Berhanu Nega and Lidetu Ayalew's controversy

By Eskinder Nega / November 26, 2010
Somber faced Ethiopians stared in rapt attention as Dr Berhanu Nega’s voice resonated with pronounced intensity. As he dramatically details a 2005 discussion between CUD leaders, his face is noticeably flashed with emotion.

“What (are the findings of the) Committee (tasked with exploring the political options available to the CUD as the post election controversy heats up)?” we (the CUD leadership) asked him (Lidetu Ayalew, spokesperson of CUD and member of the committee.)

“It (the committee’s work) is not necessary. You are making a mountain out of a molehill,” (responds a dismissive Lidetu.*)

“What then are we (the CUD) exactly supposed to do?” ( we inquire curiously.*)

“We will call for a rally (protesting against the doctored election results),” (answers Lidetu authoritatively.*)

“What then happens,” (we ask eagerly.*)

“Weyane (EPRDF, the ruling party) kills (the protesters)” (responds Lidetu coolly.*)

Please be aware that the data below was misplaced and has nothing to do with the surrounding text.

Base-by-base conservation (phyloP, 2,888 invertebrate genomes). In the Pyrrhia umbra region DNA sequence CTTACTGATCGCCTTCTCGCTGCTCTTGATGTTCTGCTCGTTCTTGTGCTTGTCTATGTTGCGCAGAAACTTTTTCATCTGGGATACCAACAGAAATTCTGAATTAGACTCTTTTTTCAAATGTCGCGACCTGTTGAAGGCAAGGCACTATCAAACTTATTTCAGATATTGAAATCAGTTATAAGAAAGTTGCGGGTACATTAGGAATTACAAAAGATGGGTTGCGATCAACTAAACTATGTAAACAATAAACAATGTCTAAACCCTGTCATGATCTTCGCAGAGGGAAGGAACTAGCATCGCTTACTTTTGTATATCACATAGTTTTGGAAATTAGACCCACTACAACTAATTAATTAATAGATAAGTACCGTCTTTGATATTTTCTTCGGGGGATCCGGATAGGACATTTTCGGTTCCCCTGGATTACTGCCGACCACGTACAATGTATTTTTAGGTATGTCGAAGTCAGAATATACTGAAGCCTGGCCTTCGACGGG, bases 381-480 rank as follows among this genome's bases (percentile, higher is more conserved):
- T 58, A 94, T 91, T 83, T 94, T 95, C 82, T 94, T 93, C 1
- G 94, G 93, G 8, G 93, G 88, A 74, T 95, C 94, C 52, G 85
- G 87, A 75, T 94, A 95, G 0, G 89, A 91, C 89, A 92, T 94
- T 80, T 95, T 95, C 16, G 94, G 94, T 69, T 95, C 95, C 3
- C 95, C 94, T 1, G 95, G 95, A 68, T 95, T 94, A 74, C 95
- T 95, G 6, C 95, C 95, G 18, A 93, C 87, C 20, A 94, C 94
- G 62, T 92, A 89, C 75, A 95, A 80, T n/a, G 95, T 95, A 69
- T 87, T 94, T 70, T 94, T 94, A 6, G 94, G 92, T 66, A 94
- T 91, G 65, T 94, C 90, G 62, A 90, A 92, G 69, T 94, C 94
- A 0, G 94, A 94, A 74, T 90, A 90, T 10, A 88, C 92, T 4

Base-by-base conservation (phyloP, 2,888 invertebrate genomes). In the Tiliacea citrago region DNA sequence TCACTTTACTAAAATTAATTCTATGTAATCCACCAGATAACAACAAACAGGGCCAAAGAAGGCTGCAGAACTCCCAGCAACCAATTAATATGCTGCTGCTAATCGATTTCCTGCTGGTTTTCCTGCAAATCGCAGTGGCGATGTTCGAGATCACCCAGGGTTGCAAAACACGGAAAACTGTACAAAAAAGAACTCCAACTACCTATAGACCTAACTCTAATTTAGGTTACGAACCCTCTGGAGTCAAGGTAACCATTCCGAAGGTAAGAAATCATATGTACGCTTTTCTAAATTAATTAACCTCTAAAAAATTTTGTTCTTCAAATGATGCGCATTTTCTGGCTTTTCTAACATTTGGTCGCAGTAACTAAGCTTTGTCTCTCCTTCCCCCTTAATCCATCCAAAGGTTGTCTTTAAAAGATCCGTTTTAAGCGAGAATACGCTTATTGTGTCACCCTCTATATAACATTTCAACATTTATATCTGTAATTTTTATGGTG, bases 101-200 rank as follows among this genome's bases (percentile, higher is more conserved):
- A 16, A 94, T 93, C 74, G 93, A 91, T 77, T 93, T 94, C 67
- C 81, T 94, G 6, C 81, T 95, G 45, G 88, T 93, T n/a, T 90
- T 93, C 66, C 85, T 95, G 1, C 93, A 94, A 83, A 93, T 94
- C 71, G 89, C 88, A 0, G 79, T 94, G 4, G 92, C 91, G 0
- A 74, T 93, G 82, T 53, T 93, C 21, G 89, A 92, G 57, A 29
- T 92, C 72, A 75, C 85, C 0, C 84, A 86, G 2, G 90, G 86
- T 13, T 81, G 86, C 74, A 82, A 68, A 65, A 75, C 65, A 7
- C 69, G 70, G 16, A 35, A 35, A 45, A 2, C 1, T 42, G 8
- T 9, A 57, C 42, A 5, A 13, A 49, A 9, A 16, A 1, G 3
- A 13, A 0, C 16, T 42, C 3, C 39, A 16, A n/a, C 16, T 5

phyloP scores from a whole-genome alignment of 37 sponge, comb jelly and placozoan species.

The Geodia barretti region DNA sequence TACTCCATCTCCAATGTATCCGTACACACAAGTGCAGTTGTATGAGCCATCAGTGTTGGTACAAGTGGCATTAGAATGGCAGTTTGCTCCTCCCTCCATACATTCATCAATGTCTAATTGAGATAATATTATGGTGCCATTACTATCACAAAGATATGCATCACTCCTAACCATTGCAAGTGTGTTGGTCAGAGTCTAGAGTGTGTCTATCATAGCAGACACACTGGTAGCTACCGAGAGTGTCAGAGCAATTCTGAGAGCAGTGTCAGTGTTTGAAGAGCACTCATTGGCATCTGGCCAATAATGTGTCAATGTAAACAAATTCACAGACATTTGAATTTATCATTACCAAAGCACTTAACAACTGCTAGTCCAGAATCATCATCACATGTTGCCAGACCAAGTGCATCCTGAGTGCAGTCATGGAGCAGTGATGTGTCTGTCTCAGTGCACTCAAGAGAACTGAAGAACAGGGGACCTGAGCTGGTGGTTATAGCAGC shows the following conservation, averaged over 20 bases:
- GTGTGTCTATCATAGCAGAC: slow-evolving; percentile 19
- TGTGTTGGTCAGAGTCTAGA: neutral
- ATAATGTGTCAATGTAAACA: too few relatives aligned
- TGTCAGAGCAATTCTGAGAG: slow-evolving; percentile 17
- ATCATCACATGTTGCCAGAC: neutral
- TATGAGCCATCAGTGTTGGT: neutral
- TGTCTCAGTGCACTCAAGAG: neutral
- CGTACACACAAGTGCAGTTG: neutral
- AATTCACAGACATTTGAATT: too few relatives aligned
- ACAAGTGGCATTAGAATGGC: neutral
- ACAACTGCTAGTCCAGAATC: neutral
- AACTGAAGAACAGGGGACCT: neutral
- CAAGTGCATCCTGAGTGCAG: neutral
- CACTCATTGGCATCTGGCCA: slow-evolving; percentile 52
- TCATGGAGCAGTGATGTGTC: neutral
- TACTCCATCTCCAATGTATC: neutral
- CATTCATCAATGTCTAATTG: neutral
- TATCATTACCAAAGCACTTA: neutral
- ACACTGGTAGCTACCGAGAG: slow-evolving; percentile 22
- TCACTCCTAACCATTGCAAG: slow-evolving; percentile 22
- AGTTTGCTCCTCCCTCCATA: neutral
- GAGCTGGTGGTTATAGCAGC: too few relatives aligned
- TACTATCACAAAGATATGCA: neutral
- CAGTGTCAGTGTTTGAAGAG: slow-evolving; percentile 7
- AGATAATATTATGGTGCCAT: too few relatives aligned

“What then happens,” (we ask incredulously.*)

“(We get the perfect pretext to join Parliament.) We will maintain that we had opted for peaceful protest but that the government had responded with killings. (We could then go on to insist that) the only recourse left is to join Parliament and continue with the struggle from there. There will then be no grounds for anyone to accuse us of cowardice,” (says Lidetu mapping the strategy to be pursued by CUD as public pressure mounts for a showdown with the EPRDF, which had lost the election but reversed the results.)

Berhanu ends his narrative here. But he goes on.

“What I just told you is what actually came to pass in a (CUD) meeting. The person who back then calculated in terms of thirty, forty people’s lives (to get the pretext to join Parliament) is now the same person who (questions the integrity of others). The extent of some people’s moral bankruptcy is really startling.”

( * What are in brackets marked with asterisk* are my interpretation of Berhanu’s tone.)

DATELINE: November 2010---Washington D.C.( Lidetu Ayalew)